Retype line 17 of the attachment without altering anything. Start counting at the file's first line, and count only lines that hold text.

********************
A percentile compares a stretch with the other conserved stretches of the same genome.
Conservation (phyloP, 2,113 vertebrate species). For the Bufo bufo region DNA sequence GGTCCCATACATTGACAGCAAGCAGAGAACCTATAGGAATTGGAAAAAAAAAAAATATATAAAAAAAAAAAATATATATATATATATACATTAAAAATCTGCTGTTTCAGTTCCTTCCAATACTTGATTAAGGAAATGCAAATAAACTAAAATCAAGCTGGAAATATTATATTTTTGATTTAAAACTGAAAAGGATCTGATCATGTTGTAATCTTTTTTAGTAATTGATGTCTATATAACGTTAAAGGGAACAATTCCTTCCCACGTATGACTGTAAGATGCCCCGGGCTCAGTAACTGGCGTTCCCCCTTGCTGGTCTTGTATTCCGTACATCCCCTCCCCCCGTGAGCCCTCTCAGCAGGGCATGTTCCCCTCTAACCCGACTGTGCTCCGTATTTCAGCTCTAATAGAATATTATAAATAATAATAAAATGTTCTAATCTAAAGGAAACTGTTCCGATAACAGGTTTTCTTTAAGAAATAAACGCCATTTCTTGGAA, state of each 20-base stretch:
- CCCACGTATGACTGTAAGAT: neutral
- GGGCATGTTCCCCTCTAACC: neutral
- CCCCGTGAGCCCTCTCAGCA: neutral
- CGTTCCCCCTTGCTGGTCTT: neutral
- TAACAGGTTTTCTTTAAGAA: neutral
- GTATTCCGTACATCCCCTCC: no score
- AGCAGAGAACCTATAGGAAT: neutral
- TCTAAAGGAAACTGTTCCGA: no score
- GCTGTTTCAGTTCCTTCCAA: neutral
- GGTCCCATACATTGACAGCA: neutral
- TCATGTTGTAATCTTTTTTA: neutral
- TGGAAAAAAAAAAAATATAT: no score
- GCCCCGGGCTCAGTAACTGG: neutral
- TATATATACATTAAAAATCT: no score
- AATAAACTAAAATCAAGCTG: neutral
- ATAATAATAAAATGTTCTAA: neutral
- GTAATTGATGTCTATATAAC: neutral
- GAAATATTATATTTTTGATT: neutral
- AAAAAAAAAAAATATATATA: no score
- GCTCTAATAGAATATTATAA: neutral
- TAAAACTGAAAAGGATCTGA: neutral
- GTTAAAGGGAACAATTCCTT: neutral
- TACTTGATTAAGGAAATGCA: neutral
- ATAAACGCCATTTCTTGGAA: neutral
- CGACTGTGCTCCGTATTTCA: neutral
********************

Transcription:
- AATAAACTAAAATCAAGCTG: neutral